Speech therapy over the past few months has been slam-packed with many highs and lows. Summer to fall of 2012 was difficult for us and when Jake started his new diet/supplementation plan, it just got worse. He could no longer sit in that tiny little plastic chair and repeat those flash cards anymore. He was over it. He was speaking better than ever at home, but doing terrible in speech therapy. For anyone who has ever experienced this problem, it is frustrating for all parties involved.
In retrospect, however, it’s easy to see the things that make us uncomfortable typically force us to make a change.
In October I took Lynn Carahaly’s webinar “Auditory Processing Deficits in Children with CAS: Effects on Speech Production and Literacy.” Thanks to a recommendation from a fellow apraxia mama friend, the Speech-EZ apraxia iPad app, which Lynn created, was already in our arsenal of apraxia tools. I spent much of last year going to speech therapy twice a week and drilling these electronic flash cards once or twice a week. I would focus on sounds that we were working on with our SLP.
After taking Lynn’s webinar, I read the entire Speech-EZ parent manual front to back. Once I became educated in her approach, which I think is genius, I learned that we had been treating Speech-EZ like an iPad app, not as the apraxia program that it is. A big component of her program uses hand cues for sounds and since Jake did so well with Zoo-Phonics over the summer, I knew he’d be a great candidate for this method.
Although I had hinted around to my SLP that Jake was very receptive to hand cues, she had not been doing them. In November she had to cancel a therapy session and I saw another SLP in her practice.
The rest is history. Jake had the best therapy session of his life with the substitute SLP. Many times during those thirty minutes, my eyes were flooded with tears because words I had never heard before were flying out of his mouth like magic.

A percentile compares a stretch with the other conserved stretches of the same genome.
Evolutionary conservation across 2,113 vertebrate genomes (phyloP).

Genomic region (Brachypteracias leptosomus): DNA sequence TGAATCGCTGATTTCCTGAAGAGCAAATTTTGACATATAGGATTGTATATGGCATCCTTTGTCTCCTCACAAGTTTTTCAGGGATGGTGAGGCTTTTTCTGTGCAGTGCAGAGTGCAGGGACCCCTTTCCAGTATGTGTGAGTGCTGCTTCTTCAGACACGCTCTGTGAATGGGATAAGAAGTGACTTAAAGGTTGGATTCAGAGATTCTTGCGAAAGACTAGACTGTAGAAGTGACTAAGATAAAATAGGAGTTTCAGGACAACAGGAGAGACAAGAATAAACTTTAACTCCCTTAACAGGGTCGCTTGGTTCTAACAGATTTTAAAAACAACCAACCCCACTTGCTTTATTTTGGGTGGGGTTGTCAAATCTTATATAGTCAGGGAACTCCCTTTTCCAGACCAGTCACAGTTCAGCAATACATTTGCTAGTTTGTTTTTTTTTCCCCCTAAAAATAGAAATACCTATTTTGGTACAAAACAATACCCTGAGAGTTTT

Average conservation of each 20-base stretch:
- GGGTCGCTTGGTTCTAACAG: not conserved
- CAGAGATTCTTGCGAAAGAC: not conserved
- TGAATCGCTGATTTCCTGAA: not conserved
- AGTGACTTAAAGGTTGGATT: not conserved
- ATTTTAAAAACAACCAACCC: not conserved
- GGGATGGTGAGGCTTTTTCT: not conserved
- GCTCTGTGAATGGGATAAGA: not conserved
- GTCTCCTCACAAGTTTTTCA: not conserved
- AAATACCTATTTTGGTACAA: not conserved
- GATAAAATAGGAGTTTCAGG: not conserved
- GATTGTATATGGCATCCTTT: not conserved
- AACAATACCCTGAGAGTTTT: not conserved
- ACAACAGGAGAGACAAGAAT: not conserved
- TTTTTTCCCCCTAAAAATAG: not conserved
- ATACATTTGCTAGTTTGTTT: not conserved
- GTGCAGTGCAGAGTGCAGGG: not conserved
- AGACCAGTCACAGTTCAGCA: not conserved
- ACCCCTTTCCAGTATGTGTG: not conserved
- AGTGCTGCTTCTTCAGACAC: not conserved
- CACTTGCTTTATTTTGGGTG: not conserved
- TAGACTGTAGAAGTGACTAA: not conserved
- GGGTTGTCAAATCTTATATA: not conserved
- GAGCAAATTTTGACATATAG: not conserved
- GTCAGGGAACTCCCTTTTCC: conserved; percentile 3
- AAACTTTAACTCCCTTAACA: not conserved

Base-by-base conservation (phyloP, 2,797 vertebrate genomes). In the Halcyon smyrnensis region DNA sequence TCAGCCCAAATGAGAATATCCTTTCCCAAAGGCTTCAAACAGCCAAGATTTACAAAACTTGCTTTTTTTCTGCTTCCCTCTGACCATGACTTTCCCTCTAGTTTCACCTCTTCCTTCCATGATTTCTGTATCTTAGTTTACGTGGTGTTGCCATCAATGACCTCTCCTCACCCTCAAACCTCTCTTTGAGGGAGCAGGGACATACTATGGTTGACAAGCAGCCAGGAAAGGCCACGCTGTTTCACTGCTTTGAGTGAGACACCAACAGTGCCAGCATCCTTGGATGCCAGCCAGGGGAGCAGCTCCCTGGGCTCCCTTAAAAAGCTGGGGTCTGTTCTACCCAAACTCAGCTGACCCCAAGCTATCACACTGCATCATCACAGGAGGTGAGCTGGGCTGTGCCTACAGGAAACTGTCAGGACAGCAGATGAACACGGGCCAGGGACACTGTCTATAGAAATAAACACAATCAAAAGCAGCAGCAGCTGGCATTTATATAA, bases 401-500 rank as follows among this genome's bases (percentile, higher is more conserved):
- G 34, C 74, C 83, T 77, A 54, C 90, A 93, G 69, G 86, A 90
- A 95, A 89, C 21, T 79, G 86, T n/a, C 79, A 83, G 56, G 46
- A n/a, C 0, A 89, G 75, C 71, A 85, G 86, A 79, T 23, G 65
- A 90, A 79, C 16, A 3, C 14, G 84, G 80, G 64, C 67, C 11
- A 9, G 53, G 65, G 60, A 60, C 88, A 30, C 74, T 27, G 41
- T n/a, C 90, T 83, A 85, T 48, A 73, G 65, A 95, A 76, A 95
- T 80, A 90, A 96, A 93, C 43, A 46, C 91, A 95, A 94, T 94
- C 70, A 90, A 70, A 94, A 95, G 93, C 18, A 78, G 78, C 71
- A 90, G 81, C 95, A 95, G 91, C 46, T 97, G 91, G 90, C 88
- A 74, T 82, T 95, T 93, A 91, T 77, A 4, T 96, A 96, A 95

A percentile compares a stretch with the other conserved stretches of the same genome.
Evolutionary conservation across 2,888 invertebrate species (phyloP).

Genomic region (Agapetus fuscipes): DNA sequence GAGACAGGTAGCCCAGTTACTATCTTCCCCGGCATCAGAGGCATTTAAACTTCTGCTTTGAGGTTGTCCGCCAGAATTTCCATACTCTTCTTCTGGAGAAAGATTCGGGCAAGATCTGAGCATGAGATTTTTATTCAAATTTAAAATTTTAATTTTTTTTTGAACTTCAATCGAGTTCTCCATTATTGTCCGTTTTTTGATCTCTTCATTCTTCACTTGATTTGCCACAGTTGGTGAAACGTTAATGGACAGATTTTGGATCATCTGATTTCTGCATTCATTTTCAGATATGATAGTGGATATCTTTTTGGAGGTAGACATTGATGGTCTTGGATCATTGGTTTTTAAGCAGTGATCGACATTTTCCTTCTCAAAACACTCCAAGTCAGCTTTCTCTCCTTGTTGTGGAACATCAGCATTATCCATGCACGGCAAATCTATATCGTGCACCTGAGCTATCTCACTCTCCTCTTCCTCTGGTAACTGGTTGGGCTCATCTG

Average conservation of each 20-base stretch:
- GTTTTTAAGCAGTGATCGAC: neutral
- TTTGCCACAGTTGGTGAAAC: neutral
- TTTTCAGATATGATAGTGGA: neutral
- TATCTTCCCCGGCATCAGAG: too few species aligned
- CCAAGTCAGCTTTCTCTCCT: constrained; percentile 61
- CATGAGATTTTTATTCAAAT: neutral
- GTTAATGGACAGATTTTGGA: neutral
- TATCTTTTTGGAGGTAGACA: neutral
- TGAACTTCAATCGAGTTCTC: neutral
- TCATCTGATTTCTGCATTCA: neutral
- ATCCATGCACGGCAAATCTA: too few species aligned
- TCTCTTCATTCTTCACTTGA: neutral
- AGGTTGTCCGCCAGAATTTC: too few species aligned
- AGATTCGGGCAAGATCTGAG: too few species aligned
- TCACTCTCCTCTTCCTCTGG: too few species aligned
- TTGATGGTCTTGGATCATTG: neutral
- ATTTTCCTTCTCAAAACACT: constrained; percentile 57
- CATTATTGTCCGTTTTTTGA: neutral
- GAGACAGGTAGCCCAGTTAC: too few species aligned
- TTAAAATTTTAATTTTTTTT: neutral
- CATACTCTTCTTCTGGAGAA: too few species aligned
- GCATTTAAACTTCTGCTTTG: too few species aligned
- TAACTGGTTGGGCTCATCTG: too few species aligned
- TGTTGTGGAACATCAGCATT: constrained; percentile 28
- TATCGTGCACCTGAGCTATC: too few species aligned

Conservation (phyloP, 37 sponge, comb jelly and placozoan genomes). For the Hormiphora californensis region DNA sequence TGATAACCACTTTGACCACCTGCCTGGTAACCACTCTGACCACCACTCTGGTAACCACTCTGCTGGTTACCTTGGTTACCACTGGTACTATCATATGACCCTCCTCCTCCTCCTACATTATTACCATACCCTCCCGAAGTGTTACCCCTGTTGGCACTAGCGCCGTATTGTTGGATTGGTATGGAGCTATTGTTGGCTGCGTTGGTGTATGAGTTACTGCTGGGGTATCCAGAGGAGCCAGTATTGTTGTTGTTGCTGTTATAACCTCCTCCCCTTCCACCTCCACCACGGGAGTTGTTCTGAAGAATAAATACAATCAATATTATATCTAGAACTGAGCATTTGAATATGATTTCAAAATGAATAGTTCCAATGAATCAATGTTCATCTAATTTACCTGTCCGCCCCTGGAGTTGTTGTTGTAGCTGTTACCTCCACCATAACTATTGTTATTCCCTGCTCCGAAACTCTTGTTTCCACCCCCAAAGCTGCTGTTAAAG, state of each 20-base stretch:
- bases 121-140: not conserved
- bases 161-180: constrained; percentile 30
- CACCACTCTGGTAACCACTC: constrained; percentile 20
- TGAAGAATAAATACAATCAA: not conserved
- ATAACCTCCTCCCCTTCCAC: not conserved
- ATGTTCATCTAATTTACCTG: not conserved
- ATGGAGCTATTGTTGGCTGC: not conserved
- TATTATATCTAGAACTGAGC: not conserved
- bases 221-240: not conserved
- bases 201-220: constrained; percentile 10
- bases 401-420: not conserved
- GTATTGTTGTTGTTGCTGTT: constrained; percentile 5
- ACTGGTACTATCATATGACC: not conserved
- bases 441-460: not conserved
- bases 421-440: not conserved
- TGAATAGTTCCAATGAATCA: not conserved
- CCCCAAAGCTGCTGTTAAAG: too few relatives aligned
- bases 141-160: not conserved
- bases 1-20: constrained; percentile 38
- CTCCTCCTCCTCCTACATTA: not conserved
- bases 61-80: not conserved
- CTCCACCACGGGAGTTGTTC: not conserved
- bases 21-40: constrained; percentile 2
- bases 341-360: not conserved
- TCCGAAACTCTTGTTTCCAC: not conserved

Fate. The new SLP did hand cues with him and the response was phenomenal. While he had really progressed with our other SLP for most of the year, I think he simply needed a change. I could sense that his speech was at the brink of bigger and better things and hand cues have been a great tool to push him to the next level.
Our new SLP is doing the Speech-EZ cues in therapy twice a week and I am doing the same ones at home. She and Jake’s chemistry is still great and I feel beyond blessed to have such a strong, open-minded, knowledgeable, intuitive, and hard-working SLP on Team Jake!
Also, I am such a fan of Lynn Carahaly’s program, that Jake will be doing a four-day intensive at Foundations Developmental House in May. I am beyond thrilled to give Jake this opportunity and since he will be turning five in September, I am especially interested in the importance Lynn places on including phonological awareness in the early intervention treatment for apraxia. Jake loves books and if he needs extra help reading and writing, I want the best helping him to achieve this.
At one point, I thought Jake would end up at the Kaufman Children’s Center for intensive services with the miracle worker Nancy Kaufman, but I think with his current rate of progression, Foundations Developmental House is a better fit for us.
Click here to learn more about Foundations Developmental House.